Anonymous User wrote:I have an offer from a 26 size law firm in a small market (this would be a large law firm for this city) and a government job with the county counsel. The government job has job security but lower pay. The midsize law firm is about $40,000 more in pay, but I am in at-will employee that could be fired whenever. My question is, what are the chances of making partner at a firm like this? It only has some 7 associates, so it's very partner heavy. Which makes me believe I'd have a good shot at making partner some 10 years down the line.

You can't make assumptions based on those numbers alone. What is the growth model for the firm? What is the age of the primary rainmakers? Many small and mid-size firms go through a period of rapid growth where pretty much any decent associate becomes partner, but then the firm will essentially freeze partnership promotion in order to keep firm size low. So, depending on information you haven't provided (and may not know), I'd guess that your partnership chances at this firm are somewhere between close to 0% and 25%.


Ya at a firm I was at small-ish firm around 20-30 lawyers......I saw 2 associates promoted to partnership around age 30-32, but given how young most of partners were, and how few associates we had including me, I knew I had a 0% shot at making it there.

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Re: How reasonable is it to to think you can make partner?

Postby Lettow » Wed Jul 05, 2017 9:37 am

Anonymous User wrote:I have an offer from a 26 size law firm in a small market (this would be a large law firm for this city) and a government job with the county counsel. The government job has job security but lower pay. The midsize law firm is about $40,000 more in pay, but I am in at-will employee that could be fired whenever.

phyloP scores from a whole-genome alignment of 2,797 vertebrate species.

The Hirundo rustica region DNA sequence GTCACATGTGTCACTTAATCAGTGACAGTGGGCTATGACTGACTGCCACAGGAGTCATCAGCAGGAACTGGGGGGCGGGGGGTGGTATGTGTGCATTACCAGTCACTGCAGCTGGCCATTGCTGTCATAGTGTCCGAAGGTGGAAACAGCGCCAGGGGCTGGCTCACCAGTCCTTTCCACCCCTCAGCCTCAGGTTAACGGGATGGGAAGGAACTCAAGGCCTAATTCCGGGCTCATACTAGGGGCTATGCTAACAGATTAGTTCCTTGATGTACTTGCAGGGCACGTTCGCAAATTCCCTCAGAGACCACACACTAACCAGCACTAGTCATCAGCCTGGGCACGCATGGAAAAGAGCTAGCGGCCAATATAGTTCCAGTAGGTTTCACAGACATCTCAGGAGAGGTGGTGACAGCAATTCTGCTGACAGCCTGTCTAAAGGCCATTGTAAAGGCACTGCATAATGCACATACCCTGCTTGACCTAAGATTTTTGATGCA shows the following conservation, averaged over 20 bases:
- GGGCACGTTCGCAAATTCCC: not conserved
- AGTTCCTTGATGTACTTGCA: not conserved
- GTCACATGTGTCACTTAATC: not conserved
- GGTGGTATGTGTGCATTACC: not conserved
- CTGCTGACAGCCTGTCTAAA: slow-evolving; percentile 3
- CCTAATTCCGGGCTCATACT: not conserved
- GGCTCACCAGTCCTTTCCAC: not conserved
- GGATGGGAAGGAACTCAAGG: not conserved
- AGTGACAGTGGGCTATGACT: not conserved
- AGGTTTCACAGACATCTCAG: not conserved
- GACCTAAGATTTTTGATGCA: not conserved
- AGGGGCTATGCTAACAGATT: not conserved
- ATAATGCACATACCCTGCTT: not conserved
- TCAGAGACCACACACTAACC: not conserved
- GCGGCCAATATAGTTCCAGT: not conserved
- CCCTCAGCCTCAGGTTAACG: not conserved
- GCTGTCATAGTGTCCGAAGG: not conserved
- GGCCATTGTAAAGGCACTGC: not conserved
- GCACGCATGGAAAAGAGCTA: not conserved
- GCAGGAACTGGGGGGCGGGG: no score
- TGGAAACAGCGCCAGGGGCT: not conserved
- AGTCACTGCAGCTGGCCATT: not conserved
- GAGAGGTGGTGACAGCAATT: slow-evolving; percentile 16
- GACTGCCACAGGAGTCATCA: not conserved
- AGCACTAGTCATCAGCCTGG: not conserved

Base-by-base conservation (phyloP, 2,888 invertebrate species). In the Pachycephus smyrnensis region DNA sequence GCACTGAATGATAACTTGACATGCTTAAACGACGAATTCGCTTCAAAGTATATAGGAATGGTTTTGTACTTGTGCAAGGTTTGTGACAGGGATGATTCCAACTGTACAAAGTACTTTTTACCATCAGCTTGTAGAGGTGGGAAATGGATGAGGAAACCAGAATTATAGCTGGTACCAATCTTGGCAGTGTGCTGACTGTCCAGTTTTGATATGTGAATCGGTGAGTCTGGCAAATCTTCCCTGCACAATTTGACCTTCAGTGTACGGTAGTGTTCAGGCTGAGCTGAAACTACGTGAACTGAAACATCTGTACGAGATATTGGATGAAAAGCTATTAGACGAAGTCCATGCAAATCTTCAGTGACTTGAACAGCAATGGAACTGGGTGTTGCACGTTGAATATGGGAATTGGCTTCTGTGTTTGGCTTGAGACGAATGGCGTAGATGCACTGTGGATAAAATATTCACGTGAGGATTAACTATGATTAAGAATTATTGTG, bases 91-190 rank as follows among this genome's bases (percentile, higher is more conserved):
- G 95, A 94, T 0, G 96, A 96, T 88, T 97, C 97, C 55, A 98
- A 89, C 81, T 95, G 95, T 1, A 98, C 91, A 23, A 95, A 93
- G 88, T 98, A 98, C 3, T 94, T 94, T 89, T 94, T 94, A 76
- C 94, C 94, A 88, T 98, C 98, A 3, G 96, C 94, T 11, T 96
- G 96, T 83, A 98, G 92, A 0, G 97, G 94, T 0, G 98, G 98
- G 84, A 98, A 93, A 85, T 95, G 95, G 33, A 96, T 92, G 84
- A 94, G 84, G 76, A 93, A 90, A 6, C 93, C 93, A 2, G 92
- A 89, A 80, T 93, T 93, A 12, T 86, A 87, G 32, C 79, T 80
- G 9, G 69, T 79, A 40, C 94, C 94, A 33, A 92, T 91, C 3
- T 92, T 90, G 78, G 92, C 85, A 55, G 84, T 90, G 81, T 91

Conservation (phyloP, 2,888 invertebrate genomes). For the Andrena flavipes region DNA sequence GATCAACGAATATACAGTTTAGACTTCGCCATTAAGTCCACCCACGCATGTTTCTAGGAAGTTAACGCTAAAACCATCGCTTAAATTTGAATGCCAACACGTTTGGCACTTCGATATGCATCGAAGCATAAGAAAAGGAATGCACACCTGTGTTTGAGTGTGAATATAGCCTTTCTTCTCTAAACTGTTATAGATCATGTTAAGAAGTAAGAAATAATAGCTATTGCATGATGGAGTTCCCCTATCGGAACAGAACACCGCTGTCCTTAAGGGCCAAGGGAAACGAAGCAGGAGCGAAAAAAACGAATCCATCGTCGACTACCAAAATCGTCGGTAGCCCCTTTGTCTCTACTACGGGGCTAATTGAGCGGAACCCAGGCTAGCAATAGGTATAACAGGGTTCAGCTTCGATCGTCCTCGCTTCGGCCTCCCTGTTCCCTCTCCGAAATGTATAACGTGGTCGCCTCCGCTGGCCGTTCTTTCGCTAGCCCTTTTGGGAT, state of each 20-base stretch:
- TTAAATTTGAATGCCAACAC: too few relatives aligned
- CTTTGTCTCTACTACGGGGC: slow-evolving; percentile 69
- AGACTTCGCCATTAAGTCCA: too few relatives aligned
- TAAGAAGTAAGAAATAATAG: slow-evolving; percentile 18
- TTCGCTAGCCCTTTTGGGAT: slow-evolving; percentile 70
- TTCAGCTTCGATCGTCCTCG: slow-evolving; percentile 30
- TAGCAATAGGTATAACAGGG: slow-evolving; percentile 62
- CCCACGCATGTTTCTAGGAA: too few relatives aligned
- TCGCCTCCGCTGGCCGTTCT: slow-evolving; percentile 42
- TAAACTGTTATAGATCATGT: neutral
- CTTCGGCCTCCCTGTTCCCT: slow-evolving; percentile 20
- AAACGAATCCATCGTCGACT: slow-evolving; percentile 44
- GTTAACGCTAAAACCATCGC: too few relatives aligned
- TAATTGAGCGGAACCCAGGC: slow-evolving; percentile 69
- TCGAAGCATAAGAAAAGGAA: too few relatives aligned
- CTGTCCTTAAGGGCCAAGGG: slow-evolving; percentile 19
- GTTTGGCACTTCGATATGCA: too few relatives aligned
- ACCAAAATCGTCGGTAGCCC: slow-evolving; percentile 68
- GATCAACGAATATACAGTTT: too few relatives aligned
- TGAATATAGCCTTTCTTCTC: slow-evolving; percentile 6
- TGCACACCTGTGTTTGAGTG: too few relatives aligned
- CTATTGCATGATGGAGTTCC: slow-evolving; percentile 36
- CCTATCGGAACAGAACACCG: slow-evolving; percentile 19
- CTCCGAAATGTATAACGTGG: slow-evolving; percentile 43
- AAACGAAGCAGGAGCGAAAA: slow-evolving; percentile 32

Another factor to consider is which of the two options looks better on your resume. The former sounds better than the latter. Being the largest firm in a city located in a small market is usually a sign of prestige/reputation, which would add to your resume if you worked there for 2-3 years.

rpupkin wrote:You can't make assumptions based on those numbers alone. What is the growth model for the firm? What is the age of the primary rainmakers? Many small and mid-size firms go through a period of rapid growth where pretty much any decent associate becomes partner, but then the firm will essentially freeze partnership promotion in order to keep firm size low. So, depending on information you haven't provided (and may not know), I'd guess that your partnership chances at this firm are somewhere between close to 0% and 25%.


Where did you get these extremely low numbers? A flat 0% chance at partnership? Is this a meme or something? OP provided very little information that I don't see the point of you saying "0% and 25%." That seems like pure scaremongering here...

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Re: How reasonable is it to to think you can make partner?

Postby 2014 » Wed Jul 05, 2017 10:13 am

I assume your odds at partnership are intertwined with your ability to bring in business. Very very rare for a firm that size to have enough stable clients to make an associate a partner to service existing business alone, even if partners are good about transitioning their business to you as retirement approaches.

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Re: How reasonable is it to to think you can make partner?

Postby nealric » Wed Jul 05, 2017 10:15 am

Partnership prospects at any specific firm for a new associate are very difficult to predict because they are heavily dependent on your performance over the next decade and random political/economic currents over the next decade.

If your greatest goal in life is to be a law firm partner somewhere, that's probably achievable. But most people decide they either don't want to be at a law firm, or they are happy enough at their present place in a non-partner role.

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Re: How reasonable is it to to think you can make partner?

Postby rpupkin » Wed Jul 05, 2017 11:05 am